Skip to comments.Dave Says a Quick Fix is to Stop Eating Out
Posted on 10/09/2012 8:51:16 AM PDT by Kaslin
When it comes to taking control of your money and living on a budget, whats the biggest thing a family can live without?
There are always the shiny things people can do without. Sometimes people sell a fancy car or boat and get rid of a $600-a-month payment right off the bat. But on a regular, day-to-day basis, I think maybe the biggest and best thing you can amputate from your life is eating out.
I love a good restaurant, and Ive got nothing against the industry. The problem, though, is that people are struggling to pay their bills or set aside something for retirement because theyre eating out all the time. Most folks simply dont realize how much money they throw away by heading to the drive-through for lunch or going out to dinner once in a while.
I want people to enjoy life, and a great part of that can be going out and having a meal with your family and friends. Just dont do it when youre broke. If youre having financial issues, the only time you should see the inside of a restaurant is if youre working there!
Were expecting our second child next spring, and even though we have an extra bedroom, our place is pretty small for a growing family. We also have $40,000 in student loan debt hanging over our heads, but we can save up almost $50,000 by the time the babys here. Should we use this money to buy a bigger home or pay off debt?
If it were me, Id make sure to knock out the student loan before buying a house. Trust me, if you buy a home with a ton of debt hanging over your heads, Murphy will move into your spare bedroom and make your lives miserable. If it can happen, it will happen. And thats especially true when it comes to buying a house when you dont have much cash on hand.
Youre telling me you can save nearly $50,000 by next year. That means you guys are making pretty good money. So theres no reason you cant turn around and do the same thing next year, right? I mean, this is only a one- or two-year program were talking about. In another years time, you could save up for a huge down payment with some extra savings on the side. If you waited and saved for two years, theres a possibility you could pay cash for a bigger place outright. Imagine how cool it would be to have your own home with no mortgage payments!
Just clean up the extra bedroom and fix it up as a nice nursery. Some new carpet or hardwood is always nice. Throw in a fresh coat of paint, and youre in business. Then, a year or two after the new baby arrives, youll be ready to move from a financial and a family perspective. A baby can live just fine in a small bedroom. Theres nothing in the world wrong with that!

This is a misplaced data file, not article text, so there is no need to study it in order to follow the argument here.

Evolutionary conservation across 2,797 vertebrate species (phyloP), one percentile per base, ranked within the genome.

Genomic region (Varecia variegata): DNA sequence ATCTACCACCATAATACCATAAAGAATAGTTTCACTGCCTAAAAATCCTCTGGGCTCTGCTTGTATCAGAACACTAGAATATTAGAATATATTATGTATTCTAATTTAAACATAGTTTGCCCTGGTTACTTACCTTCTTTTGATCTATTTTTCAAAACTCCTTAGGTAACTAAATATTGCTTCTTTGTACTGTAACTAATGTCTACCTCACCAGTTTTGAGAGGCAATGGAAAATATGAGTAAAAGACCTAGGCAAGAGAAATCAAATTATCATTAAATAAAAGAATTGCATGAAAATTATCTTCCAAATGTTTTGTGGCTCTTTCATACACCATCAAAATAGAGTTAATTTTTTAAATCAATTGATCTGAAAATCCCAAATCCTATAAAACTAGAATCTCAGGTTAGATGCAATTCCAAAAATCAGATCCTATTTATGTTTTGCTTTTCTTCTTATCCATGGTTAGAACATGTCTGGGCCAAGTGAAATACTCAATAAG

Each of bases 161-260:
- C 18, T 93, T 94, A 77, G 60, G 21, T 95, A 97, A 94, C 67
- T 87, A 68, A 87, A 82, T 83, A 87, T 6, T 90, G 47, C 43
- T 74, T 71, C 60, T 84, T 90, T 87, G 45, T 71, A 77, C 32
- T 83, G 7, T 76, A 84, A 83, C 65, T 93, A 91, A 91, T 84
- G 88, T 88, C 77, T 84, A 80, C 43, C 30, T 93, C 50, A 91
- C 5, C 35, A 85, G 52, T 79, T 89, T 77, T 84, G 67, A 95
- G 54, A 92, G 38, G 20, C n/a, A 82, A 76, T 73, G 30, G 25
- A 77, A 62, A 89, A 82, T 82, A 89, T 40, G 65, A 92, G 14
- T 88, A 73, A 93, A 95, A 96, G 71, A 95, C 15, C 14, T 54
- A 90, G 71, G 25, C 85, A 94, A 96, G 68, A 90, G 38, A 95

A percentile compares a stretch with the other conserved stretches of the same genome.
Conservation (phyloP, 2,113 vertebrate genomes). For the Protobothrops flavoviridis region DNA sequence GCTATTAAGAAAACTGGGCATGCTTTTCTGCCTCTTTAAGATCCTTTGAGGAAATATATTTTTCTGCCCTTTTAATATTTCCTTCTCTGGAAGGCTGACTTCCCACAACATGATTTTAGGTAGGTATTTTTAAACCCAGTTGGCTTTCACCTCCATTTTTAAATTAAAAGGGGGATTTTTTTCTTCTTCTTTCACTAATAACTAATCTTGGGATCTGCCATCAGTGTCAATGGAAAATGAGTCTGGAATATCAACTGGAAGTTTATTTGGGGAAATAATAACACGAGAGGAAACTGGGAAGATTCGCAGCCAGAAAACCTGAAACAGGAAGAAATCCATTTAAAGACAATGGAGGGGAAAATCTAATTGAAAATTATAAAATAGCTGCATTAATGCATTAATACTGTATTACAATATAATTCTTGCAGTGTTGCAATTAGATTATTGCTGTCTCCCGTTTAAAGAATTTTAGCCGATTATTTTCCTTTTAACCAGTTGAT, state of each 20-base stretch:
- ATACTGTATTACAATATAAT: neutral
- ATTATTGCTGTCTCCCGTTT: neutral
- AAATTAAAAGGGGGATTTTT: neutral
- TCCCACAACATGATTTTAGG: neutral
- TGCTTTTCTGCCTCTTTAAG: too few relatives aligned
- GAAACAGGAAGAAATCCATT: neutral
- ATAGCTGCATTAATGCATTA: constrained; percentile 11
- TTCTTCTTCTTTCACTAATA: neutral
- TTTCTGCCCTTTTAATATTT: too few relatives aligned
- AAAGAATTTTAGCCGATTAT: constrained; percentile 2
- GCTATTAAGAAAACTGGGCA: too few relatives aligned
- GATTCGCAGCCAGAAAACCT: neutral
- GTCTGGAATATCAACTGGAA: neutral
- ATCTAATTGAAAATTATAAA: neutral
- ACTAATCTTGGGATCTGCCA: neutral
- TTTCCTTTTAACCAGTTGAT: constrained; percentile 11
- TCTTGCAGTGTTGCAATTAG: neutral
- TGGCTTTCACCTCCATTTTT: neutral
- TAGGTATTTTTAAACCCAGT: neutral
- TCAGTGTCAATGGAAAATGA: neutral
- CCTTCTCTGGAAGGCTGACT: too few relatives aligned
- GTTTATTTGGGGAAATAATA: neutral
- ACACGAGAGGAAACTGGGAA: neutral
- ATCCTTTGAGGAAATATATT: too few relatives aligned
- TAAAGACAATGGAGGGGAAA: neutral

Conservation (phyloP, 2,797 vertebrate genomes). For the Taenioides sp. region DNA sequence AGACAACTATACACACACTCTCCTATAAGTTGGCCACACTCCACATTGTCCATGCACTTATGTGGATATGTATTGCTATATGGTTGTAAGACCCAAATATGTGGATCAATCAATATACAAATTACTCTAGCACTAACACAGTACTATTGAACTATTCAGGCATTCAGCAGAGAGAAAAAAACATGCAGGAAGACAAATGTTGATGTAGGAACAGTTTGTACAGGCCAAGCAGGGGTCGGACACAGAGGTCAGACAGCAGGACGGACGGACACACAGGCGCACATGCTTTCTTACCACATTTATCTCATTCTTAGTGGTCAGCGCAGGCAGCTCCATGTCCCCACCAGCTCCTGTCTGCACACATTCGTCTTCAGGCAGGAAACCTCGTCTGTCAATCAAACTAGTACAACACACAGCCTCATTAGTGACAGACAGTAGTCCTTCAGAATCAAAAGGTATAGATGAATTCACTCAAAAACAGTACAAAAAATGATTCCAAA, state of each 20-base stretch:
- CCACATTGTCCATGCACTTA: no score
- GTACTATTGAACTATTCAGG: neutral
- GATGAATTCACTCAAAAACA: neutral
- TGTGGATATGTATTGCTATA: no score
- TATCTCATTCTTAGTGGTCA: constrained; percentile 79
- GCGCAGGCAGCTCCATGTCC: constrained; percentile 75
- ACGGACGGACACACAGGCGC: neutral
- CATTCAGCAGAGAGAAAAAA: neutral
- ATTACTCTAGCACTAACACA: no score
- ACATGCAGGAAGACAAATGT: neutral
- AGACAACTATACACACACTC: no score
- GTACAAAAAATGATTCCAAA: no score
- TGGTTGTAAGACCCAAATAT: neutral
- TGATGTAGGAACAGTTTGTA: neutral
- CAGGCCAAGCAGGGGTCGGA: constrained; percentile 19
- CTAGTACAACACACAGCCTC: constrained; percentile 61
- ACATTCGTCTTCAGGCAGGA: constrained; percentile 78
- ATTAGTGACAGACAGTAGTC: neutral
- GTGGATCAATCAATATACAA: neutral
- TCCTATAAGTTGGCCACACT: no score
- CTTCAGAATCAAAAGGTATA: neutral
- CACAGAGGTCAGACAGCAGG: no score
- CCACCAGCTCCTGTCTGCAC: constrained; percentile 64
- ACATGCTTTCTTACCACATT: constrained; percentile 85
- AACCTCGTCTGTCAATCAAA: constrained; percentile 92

My wife and I, empty nesters, eat out several times a week. cooking for two is not really that much cheaper, especially when you have a lot of leftovers that eventually get thrown away..........
He is right on that.
It is even hard to get out of McDonalds anymore for less than seven bucks.
Dave R but he lost alot of credibility when the implosion of 2008 happened and people lost half their mutual fund money. Rich Dad Poor Dad declared victory of Dave Rs, saving for retirement. Its the Logans Run of strategies, most folks never make it to a comfortable retirement saving in mutual funds. You need to leverage debt, buy hard assets and real estate in ADDITION to saving in the market. Not to mention there was anti Dave R blog which in black in white shows leasing a reliable newer model car is ALWAYS cheaper than driving a POS, paid for, and dumping in 1000s of dollars in repairs, lousy mileage and lost time on repairs. Debt is not the problem, stupid people are. Dave Rs claim to fame a UT grad in Finance and having a few chapter 11s under his belt in failed real estate ventures. But he does have his cultists like the other fiscally illiterate guru Suzy Orman. I did Daves program at my church when I was married, ate beans and rice like he says, worked my butt off to pay Citibank, told my ex that the fifth trip to car repair shop was all worth it. That credit did not matter, we would own our 1997 Town and Country minivan outright and what a good feeling that would be. Well we had no debt and guess what we were still miserable. No debt is not a panacea for a rich life or a good marriage, its about balance, not zealotry. Dave practices zealotry.
Dave R. is in the business of Sales as well. Books, Financial Peace University, etc.
He’s got some good things to say, but he shouldn’t be your Financial Cult Leader, lol. Take the good, and the rest with a grain of salt.
The argument for preparing all meals at home is really about healthy cooking and having time, not about saving money.
If you have a ton of debt, “stay out of restaurants, unless you are working in one!”
Dave Ramsey Ping
If you have a ton of debt, “stay out of restaurants, unless you are working in one!”
Dave Ramsey Ping
I agree that Dave preaches “zealotry” against debt, but I think you’ve misconstrued his audience. Dave’s audience is people crippled by debt and a little zealotry against debt for that group goes a long way.